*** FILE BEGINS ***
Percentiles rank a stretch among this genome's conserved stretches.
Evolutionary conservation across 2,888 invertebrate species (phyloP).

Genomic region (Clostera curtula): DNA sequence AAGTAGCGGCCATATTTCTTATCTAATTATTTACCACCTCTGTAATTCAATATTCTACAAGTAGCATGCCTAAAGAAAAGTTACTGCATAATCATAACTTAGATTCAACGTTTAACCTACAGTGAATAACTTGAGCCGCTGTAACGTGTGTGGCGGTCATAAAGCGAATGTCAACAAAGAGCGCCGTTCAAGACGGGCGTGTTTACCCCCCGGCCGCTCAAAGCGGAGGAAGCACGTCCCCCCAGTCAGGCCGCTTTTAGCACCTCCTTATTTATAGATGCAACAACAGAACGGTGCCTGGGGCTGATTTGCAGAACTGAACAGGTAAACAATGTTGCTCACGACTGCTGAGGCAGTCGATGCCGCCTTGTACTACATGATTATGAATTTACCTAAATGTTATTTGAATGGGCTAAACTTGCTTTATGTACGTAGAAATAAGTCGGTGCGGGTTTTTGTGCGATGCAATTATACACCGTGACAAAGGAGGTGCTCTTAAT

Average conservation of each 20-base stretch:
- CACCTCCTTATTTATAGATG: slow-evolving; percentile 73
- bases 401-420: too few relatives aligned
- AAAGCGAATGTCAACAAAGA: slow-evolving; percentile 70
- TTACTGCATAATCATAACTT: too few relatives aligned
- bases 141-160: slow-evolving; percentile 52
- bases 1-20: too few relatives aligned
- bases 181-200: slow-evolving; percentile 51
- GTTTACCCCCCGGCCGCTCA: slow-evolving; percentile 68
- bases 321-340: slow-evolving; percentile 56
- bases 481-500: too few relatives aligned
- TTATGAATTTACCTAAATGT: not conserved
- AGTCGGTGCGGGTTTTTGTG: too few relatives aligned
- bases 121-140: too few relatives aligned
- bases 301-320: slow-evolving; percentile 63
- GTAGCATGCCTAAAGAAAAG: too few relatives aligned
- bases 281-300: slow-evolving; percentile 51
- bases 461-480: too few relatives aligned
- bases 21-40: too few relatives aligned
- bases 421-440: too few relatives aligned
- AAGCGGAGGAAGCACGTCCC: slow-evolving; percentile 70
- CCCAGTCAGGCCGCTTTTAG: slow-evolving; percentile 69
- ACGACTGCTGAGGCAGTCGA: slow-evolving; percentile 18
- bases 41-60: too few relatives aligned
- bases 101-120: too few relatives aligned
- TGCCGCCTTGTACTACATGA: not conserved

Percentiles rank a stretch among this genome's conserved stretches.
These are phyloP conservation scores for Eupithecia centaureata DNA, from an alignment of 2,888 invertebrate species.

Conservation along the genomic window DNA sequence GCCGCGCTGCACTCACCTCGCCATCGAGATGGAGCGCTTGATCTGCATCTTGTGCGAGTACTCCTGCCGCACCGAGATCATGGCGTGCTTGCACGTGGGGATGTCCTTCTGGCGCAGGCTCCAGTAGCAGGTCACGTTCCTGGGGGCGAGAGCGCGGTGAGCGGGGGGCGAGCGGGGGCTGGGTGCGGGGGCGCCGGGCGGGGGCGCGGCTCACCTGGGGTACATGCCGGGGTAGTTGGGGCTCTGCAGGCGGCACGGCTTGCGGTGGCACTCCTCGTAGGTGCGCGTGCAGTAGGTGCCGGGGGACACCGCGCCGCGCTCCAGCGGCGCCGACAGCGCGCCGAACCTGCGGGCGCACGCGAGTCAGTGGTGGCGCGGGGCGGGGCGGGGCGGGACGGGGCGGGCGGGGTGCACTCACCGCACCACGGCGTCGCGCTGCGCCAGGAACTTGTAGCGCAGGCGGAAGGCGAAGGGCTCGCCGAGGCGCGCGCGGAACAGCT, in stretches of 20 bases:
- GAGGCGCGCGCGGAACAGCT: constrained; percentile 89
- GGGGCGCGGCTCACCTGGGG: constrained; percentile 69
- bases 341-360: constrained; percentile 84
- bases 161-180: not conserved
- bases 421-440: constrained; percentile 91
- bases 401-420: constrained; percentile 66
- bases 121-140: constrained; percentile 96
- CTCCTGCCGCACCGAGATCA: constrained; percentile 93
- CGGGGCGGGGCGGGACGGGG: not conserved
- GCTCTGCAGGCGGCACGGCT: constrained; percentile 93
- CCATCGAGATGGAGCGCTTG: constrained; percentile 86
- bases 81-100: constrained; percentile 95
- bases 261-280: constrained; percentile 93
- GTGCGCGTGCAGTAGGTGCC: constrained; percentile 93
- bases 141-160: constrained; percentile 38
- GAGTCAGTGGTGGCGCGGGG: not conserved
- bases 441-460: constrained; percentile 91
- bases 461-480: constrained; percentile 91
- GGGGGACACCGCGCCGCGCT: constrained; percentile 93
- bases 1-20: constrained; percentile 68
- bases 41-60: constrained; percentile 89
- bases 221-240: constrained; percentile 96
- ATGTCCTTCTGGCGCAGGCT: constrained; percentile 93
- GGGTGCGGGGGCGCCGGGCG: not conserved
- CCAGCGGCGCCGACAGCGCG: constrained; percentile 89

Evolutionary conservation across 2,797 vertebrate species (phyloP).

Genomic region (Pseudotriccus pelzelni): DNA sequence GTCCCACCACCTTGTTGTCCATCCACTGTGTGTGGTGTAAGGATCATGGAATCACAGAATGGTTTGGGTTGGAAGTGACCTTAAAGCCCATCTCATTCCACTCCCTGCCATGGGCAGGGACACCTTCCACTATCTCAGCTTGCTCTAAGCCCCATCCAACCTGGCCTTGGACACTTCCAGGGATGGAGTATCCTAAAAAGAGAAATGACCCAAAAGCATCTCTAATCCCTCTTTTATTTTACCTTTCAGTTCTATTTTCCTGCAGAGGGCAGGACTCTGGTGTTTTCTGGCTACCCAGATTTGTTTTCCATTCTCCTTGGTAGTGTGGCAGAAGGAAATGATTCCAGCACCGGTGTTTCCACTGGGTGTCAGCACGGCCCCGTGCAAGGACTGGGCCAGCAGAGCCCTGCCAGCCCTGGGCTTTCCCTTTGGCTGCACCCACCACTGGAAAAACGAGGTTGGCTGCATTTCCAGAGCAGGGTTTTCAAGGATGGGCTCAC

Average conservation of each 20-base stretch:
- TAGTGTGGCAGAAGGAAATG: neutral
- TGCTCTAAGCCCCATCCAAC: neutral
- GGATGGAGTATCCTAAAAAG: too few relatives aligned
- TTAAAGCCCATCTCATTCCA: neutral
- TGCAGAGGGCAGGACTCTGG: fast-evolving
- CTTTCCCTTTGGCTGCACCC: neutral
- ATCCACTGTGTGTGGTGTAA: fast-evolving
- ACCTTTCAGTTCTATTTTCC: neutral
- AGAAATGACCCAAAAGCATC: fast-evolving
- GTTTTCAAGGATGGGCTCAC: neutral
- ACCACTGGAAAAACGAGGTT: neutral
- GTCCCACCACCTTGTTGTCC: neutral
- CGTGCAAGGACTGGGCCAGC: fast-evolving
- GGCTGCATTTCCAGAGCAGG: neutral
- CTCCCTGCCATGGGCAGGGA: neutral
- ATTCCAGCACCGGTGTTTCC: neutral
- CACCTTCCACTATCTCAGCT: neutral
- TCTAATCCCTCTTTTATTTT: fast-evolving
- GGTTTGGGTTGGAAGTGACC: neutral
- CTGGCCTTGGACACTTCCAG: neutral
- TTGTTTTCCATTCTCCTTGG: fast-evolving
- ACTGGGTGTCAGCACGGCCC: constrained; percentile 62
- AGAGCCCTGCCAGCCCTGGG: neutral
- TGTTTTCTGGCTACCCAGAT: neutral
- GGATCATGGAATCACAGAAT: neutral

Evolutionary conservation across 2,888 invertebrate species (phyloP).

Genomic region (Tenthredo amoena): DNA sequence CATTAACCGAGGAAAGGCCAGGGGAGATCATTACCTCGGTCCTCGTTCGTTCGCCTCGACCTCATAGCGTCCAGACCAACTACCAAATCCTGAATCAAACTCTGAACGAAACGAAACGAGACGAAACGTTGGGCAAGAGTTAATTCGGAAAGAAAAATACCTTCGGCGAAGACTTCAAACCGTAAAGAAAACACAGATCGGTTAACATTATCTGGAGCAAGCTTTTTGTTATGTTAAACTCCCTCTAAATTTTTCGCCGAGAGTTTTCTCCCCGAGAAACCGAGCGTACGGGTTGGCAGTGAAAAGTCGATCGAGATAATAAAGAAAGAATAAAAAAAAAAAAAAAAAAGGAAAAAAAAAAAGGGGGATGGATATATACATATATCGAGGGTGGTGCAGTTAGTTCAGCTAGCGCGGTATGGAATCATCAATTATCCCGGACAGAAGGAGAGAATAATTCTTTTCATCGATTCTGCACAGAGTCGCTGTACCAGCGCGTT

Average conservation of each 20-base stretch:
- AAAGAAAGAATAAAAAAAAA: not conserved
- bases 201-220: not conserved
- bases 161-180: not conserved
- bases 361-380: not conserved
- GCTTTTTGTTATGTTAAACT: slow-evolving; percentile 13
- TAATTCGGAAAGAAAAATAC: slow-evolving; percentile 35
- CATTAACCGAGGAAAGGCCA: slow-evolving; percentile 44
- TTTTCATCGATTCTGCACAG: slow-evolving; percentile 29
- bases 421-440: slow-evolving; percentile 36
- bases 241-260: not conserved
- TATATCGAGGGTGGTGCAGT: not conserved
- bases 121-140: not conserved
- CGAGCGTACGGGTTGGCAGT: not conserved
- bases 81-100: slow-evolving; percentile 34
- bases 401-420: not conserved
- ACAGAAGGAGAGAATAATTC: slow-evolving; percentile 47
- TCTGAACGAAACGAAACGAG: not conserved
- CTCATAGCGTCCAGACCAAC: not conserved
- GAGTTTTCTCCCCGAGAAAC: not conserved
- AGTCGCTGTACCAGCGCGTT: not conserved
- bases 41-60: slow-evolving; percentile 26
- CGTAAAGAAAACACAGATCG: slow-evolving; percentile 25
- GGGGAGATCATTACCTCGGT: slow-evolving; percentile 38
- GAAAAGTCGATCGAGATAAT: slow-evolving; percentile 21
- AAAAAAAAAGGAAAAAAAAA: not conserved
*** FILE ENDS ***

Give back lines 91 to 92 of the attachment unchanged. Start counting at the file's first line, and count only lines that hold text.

- bases 161-180: not conserved
- bases 361-380: not conserved